USDA’s Foreign Agricultural Service is still planning to resume publishing its weekly export sales report on Sept. 15, but that report will be much larger than normal because it will contain four weeks of data that haven’t been published because of problems installing a new reporting system, according to USDA officials.
FAS on Aug. 25 produced its first U.S. Weekly Export Sales Report using a new system for collecting data, but the agency soon learned there were problems. Exporters are supposed to report sales and shipments to FAS, which in turn publishes the data every week, but the new system — which the agency had been preparing for months — failed.
In some cases, exporters had difficulty accessing the system and in other cases, FAS left test data in the new system, confusing exporters, say USDA officials who spoke to Agri-Pulse.
So, FAS recalled the weekly report it had published on Aug. 25, containing faulty data on export sales and shipments from Aug. 12-18. FAS then shut down the new data collection system and reinstated the old system, which is now back in place.
"Since the system relies on data submissions by exporters, FAS is working closely with individual exporters to ensure that past, current, and future export sales data are accurate,” said FAS Administrator Daniel Whitley. “Our staff will continue to conduct outreach and provide support to both data reporters and data users in anticipation of the re-launch of the new system.”
Exporters are again entering their data on the old system as FAS officials work with industry to make sure that they have the data that was entered into the new system, the officials said.
The next “weekly” report will be published Sept. 15 and will contain data showing export sales and U.S. shipments of corn, wheat, soybeans, sorghum, barley, pork, beef and other commodities from Aug. 12 all the way through Sept. 10.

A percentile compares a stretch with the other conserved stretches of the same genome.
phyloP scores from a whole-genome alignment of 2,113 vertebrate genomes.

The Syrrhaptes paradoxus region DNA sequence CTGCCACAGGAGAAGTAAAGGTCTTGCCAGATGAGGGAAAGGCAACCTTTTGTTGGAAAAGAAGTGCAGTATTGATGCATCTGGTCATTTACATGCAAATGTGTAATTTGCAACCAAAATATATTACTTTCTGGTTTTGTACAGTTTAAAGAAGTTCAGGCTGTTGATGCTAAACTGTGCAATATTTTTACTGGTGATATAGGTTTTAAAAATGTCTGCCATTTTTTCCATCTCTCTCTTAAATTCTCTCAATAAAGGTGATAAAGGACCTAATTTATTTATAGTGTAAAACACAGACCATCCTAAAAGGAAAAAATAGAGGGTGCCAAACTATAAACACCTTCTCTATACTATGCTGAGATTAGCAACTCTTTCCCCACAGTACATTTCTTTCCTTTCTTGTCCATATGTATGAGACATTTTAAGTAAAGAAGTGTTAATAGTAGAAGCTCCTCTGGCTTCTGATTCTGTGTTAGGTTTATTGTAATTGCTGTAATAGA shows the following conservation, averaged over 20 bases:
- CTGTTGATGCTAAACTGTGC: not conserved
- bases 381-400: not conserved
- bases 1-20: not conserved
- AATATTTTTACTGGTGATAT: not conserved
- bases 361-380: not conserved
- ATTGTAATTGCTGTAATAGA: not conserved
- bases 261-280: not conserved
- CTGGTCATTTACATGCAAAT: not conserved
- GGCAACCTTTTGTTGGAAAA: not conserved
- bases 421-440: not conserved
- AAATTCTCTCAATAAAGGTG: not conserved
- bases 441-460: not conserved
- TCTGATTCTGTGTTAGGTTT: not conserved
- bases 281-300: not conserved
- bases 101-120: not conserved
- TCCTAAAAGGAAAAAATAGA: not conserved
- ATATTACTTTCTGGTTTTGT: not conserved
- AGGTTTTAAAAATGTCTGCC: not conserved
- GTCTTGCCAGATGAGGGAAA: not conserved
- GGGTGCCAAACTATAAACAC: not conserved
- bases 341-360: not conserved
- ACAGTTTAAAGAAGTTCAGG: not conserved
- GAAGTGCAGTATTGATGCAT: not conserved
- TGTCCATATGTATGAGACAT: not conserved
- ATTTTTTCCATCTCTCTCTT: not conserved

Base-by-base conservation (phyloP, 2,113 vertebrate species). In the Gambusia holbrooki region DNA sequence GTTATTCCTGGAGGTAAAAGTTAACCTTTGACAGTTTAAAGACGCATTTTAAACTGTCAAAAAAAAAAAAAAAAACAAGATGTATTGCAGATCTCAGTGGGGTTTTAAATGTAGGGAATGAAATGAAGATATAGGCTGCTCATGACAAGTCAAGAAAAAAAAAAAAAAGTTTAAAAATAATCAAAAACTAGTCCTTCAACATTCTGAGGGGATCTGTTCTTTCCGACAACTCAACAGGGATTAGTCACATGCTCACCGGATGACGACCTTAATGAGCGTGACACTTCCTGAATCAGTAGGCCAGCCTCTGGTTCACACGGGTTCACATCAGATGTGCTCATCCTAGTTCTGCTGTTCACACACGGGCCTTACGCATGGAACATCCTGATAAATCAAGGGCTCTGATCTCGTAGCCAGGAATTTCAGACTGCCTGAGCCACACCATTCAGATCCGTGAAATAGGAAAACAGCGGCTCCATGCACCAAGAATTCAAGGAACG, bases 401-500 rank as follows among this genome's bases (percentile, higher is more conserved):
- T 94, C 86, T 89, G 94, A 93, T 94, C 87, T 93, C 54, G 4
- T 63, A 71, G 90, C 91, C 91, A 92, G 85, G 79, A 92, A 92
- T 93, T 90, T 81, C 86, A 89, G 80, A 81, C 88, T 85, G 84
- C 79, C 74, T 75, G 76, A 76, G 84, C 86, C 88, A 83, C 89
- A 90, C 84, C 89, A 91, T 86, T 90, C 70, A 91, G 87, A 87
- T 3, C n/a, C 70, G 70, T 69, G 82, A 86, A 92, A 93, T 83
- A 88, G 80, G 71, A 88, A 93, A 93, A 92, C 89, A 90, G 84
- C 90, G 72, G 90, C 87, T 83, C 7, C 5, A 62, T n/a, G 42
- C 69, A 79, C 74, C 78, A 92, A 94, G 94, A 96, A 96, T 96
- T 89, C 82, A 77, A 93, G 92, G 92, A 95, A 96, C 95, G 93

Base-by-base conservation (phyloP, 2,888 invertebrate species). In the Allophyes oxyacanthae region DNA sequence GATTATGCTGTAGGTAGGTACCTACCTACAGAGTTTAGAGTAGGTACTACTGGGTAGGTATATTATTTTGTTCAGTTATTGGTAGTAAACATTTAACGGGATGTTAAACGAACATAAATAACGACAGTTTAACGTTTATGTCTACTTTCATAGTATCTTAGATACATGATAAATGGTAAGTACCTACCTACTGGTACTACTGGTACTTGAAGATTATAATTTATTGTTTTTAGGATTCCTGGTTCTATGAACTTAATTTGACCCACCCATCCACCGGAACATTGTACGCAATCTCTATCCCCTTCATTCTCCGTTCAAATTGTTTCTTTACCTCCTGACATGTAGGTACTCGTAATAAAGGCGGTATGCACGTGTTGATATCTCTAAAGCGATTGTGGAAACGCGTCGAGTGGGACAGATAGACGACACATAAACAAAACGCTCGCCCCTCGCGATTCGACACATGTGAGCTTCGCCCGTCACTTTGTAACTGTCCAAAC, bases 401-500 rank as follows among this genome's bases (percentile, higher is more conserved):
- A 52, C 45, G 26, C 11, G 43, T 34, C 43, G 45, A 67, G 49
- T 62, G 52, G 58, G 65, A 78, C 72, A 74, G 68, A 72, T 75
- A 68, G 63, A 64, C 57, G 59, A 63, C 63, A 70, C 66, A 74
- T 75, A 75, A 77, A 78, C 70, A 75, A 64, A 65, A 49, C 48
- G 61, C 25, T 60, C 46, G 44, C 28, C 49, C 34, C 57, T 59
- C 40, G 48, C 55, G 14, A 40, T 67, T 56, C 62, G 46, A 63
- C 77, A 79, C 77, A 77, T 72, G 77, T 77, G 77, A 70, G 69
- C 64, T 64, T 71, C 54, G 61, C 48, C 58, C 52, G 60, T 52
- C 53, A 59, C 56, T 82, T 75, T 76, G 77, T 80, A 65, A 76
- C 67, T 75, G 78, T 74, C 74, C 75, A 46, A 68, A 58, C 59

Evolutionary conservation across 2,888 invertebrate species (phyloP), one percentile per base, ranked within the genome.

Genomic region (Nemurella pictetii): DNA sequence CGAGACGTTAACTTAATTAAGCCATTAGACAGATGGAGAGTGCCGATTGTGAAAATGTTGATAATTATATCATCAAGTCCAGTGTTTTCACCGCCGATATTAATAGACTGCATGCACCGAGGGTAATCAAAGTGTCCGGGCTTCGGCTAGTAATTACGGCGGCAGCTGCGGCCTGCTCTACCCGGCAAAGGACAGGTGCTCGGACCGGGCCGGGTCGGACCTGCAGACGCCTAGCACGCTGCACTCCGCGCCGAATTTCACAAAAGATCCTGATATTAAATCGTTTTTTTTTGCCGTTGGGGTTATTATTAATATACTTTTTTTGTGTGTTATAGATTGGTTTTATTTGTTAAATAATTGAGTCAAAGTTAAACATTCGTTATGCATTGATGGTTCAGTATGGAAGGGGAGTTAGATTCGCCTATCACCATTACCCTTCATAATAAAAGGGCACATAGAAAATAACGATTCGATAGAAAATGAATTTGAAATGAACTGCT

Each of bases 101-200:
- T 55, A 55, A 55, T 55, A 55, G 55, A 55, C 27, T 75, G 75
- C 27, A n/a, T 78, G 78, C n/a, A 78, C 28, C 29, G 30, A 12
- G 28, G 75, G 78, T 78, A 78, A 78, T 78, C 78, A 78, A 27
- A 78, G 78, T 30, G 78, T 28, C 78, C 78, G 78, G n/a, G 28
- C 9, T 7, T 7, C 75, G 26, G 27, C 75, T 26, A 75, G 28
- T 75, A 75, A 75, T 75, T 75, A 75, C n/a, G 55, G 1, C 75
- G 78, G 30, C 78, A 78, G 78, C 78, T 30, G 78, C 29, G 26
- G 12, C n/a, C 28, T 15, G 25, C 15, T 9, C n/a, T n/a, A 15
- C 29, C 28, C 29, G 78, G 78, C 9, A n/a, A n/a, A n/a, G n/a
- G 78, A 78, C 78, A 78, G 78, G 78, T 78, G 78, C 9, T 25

All of this is taking time, though, and some lawmakers and farm groups are expressing frustration and concern.
Sen. John Boozman, R-Ark., the top Republican on the Agriculture Committee, sent a critical letter Wednesday to Ag Secretary Tom Vilsack on the matter.
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“While I appreciate the need to modernize outdated systems, the decision was made to launch a new reporting system before properly training reporting entities and proper testing for technical glitches,” Boozman said in the letter. “As a result of what some suggest was a hurried decision to launch, U.S. and world traders are now limited in price discovery for many commodities for a duration of three weeks, notably at the beginning of the marketing year for corn and soybeans.”
The U.S. Wheat Associates also complained about the disruption, saying that it uses the data regularly to keep foreign buyers informed.
“Commercial sales as a percentage of export forecasts can help exporters and buyers understand the supply and outline the general market for a given product,” the group said.
Vilsack, speaking to reporters on the matter last week, said USDA is working to fix the problem and stressed that he appreciates “the fact that when we made the mistake, we owned up to it. Mistakes happen.”
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